Norm Pattiz Dies: Westwood One Founder, Radio Hall of Famer Was 79


Norm Pattiz, the founder of the Westwood One syndicated programming network, died Dec. 6 at age 79.

The cause of death was not revealed by officials at Westwood One parent company Cumulus Media.

Pattiz began as a salesman with Los Angeles television station KCOP (Channel 13), but left there in 1976 to start Westwood One.

In 1985, the company purchased Mutual Broadcasting System, one of the biggest radio networks in the United States. Two years later, the company acquired the NBC Radio Network.

In the early 1990s, control of Westwood One shifted to Mel Karmazin and Infinity Broadcasting (later acquired by CBS Radio). Pattiz remained chairman of the company until 2010, at which point he moved on to found the on-demand audio network, PodcastOne.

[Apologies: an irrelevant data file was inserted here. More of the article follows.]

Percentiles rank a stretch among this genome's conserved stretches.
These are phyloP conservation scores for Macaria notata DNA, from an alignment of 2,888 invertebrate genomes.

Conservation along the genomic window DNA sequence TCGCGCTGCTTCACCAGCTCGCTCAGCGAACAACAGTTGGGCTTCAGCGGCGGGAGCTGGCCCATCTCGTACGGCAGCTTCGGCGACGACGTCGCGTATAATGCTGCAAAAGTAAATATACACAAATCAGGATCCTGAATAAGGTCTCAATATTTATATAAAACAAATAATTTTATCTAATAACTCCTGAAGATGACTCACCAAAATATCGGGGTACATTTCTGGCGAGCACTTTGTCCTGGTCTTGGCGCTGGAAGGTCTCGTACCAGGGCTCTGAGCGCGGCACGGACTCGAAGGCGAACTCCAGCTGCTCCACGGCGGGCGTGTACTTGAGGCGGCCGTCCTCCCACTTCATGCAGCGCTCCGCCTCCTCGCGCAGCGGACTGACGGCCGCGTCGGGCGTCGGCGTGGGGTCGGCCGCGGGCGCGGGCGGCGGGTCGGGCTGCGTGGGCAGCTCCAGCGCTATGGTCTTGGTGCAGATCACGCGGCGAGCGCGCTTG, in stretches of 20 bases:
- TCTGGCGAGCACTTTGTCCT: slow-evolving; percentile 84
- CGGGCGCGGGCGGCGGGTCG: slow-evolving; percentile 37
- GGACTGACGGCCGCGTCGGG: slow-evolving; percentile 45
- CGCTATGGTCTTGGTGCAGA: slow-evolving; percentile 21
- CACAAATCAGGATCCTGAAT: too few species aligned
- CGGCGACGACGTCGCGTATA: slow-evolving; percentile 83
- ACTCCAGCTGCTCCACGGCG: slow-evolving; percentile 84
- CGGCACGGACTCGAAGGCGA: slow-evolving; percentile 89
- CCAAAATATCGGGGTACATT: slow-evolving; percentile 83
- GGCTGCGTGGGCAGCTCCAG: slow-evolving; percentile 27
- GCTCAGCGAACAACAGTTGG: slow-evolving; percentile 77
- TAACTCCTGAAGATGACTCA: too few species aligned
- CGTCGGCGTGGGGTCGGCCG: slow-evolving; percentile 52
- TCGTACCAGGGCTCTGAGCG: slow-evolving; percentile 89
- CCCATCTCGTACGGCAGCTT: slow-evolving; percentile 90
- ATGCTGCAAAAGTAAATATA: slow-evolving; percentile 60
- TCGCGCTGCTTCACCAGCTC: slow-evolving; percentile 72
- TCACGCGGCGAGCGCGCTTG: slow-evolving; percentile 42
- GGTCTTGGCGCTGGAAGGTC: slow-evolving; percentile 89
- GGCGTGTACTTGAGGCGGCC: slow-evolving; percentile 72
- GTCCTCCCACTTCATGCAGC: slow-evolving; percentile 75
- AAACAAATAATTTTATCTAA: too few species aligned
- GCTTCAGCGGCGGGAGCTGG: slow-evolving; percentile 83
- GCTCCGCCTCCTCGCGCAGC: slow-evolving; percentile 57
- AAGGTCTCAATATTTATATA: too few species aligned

Pattiz helped propel on-demand audio into the mainstream, first with an on-demand version of the Adam Carolla show, and later through partnerships with such brands as the Los Angeles Lakers basketball team.

Pattiz was inducted into the Radio Hall of Fame for his work at Westwood One in 2019, and he received the Library of American Broadcasting Foundation’s Giants of Broadcasting Award that same year.

No information on survivors was available.

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